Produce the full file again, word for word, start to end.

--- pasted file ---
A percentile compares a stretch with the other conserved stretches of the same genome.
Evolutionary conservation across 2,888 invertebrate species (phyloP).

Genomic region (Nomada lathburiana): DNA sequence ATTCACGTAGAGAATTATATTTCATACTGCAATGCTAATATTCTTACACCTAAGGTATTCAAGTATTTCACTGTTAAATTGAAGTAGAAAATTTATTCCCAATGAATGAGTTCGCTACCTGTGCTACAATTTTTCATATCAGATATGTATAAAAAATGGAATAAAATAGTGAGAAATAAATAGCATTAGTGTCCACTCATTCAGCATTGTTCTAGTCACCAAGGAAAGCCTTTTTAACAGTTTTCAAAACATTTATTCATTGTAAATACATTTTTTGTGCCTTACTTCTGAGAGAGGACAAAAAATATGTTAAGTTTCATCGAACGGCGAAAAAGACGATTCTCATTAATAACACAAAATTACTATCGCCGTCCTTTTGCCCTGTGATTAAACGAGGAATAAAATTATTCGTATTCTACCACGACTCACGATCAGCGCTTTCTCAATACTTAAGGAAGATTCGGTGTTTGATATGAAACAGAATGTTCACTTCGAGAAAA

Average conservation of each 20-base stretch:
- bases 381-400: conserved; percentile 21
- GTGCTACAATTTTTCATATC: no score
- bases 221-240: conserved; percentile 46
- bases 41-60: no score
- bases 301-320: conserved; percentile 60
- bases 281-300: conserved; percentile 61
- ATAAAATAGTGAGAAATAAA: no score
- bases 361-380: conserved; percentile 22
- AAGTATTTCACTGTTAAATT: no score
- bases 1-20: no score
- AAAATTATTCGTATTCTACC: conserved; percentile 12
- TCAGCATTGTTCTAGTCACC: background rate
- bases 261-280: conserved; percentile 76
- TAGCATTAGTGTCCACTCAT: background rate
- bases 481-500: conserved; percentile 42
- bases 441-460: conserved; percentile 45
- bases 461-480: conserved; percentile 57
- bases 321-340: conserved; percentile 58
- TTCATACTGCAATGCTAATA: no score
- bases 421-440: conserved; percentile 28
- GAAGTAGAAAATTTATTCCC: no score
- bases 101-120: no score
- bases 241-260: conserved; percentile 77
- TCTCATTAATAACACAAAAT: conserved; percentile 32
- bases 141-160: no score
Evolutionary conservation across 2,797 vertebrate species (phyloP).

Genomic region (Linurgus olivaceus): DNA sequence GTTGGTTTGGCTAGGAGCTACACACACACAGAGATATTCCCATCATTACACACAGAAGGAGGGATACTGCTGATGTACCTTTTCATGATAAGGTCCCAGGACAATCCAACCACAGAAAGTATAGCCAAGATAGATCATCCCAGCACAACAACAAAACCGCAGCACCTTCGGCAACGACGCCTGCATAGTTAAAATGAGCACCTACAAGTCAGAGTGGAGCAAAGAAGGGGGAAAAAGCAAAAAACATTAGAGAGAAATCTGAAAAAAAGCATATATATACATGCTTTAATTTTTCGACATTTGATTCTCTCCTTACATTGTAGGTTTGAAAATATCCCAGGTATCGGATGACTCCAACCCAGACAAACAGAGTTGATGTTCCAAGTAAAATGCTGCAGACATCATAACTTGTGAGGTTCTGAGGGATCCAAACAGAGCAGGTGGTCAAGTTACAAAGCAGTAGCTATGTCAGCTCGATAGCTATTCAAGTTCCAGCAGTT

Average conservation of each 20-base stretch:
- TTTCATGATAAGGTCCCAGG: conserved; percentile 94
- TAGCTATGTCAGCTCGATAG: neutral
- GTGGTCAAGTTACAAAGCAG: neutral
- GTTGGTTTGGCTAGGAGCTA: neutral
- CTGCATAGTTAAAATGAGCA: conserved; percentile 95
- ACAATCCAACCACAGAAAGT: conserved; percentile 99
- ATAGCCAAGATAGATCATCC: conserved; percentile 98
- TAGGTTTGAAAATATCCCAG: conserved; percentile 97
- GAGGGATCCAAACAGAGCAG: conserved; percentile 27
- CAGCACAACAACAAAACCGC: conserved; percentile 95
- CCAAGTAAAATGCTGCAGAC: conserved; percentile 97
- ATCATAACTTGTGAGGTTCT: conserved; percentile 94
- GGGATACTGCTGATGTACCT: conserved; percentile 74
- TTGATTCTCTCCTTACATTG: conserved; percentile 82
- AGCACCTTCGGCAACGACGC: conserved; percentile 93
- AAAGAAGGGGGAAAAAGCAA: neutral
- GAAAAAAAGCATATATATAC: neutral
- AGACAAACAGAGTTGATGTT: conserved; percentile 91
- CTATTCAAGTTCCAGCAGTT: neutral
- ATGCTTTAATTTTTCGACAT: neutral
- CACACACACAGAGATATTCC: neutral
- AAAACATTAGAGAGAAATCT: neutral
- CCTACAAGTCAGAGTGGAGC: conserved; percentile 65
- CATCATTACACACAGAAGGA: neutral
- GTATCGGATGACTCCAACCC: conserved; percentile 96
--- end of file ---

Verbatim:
A percentile compares a stretch with the other conserved stretches of the same genome.
Evolutionary conservation across 2,888 invertebrate species (phyloP).

Genomic region (Nomada lathburiana): DNA sequence ATTCACGTAGAGAATTATATTTCATACTGCAATGCTAATATTCTTACACCTAAGGTATTCAAGTATTTCACTGTTAAATTGAAGTAGAAAATTTATTCCCAATGAATGAGTTCGCTACCTGTGCTACAATTTTTCATATCAGATATGTATAAAAAATGGAATAAAATAGTGAGAAATAAATAGCATTAGTGTCCACTCATTCAGCATTGTTCTAGTCACCAAGGAAAGCCTTTTTAACAGTTTTCAAAACATTTATTCATTGTAAATACATTTTTTGTGCCTTACTTCTGAGAGAGGACAAAAAATATGTTAAGTTTCATCGAACGGCGAAAAAGACGATTCTCATTAATAACACAAAATTACTATCGCCGTCCTTTTGCCCTGTGATTAAACGAGGAATAAAATTATTCGTATTCTACCACGACTCACGATCAGCGCTTTCTCAATACTTAAGGAAGATTCGGTGTTTGATATGAAACAGAATGTTCACTTCGAGAAAA

Average conservation of each 20-base stretch:
- bases 381-400: conserved; percentile 21
- GTGCTACAATTTTTCATATC: no score
- bases 221-240: conserved; percentile 46
- bases 41-60: no score
- bases 301-320: conserved; percentile 60
- bases 281-300: conserved; percentile 61
- ATAAAATAGTGAGAAATAAA: no score
- bases 361-380: conserved; percentile 22
- AAGTATTTCACTGTTAAATT: no score
- bases 1-20: no score
- AAAATTATTCGTATTCTACC: conserved; percentile 12
- TCAGCATTGTTCTAGTCACC: background rate
- bases 261-280: conserved; percentile 76
- TAGCATTAGTGTCCACTCAT: background rate
- bases 481-500: conserved; percentile 42
- bases 441-460: conserved; percentile 45
- bases 461-480: conserved; percentile 57
- bases 321-340: conserved; percentile 58
- TTCATACTGCAATGCTAATA: no score
- bases 421-440: conserved; percentile 28
- GAAGTAGAAAATTTATTCCC: no score
- bases 101-120: no score
- bases 241-260: conserved; percentile 77
- TCTCATTAATAACACAAAAT: conserved; percentile 32
- bases 141-160: no score
Evolutionary conservation across 2,797 vertebrate species (phyloP).

Genomic region (Linurgus olivaceus): DNA sequence GTTGGTTTGGCTAGGAGCTACACACACACAGAGATATTCCCATCATTACACACAGAAGGAGGGATACTGCTGATGTACCTTTTCATGATAAGGTCCCAGGACAATCCAACCACAGAAAGTATAGCCAAGATAGATCATCCCAGCACAACAACAAAACCGCAGCACCTTCGGCAACGACGCCTGCATAGTTAAAATGAGCACCTACAAGTCAGAGTGGAGCAAAGAAGGGGGAAAAAGCAAAAAACATTAGAGAGAAATCTGAAAAAAAGCATATATATACATGCTTTAATTTTTCGACATTTGATTCTCTCCTTACATTGTAGGTTTGAAAATATCCCAGGTATCGGATGACTCCAACCCAGACAAACAGAGTTGATGTTCCAAGTAAAATGCTGCAGACATCATAACTTGTGAGGTTCTGAGGGATCCAAACAGAGCAGGTGGTCAAGTTACAAAGCAGTAGCTATGTCAGCTCGATAGCTATTCAAGTTCCAGCAGTT

Average conservation of each 20-base stretch:
- TTTCATGATAAGGTCCCAGG: conserved; percentile 94
- TAGCTATGTCAGCTCGATAG: neutral
- GTGGTCAAGTTACAAAGCAG: neutral
- GTTGGTTTGGCTAGGAGCTA: neutral
- CTGCATAGTTAAAATGAGCA: conserved; percentile 95
- ACAATCCAACCACAGAAAGT: conserved; percentile 99
- ATAGCCAAGATAGATCATCC: conserved; percentile 98
- TAGGTTTGAAAATATCCCAG: conserved; percentile 97
- GAGGGATCCAAACAGAGCAG: conserved; percentile 27
- CAGCACAACAACAAAACCGC: conserved; percentile 95
- CCAAGTAAAATGCTGCAGAC: conserved; percentile 97
- ATCATAACTTGTGAGGTTCT: conserved; percentile 94
- GGGATACTGCTGATGTACCT: conserved; percentile 74
- TTGATTCTCTCCTTACATTG: conserved; percentile 82
- AGCACCTTCGGCAACGACGC: conserved; percentile 93
- AAAGAAGGGGGAAAAAGCAA: neutral
- GAAAAAAAGCATATATATAC: neutral
- AGACAAACAGAGTTGATGTT: conserved; percentile 91
- CTATTCAAGTTCCAGCAGTT: neutral
- ATGCTTTAATTTTTCGACAT: neutral
- CACACACACAGAGATATTCC: neutral
- AAAACATTAGAGAGAAATCT: neutral
- CCTACAAGTCAGAGTGGAGC: conserved; percentile 65
- CATCATTACACACAGAAGGA: neutral
- GTATCGGATGACTCCAACCC: conserved; percentile 96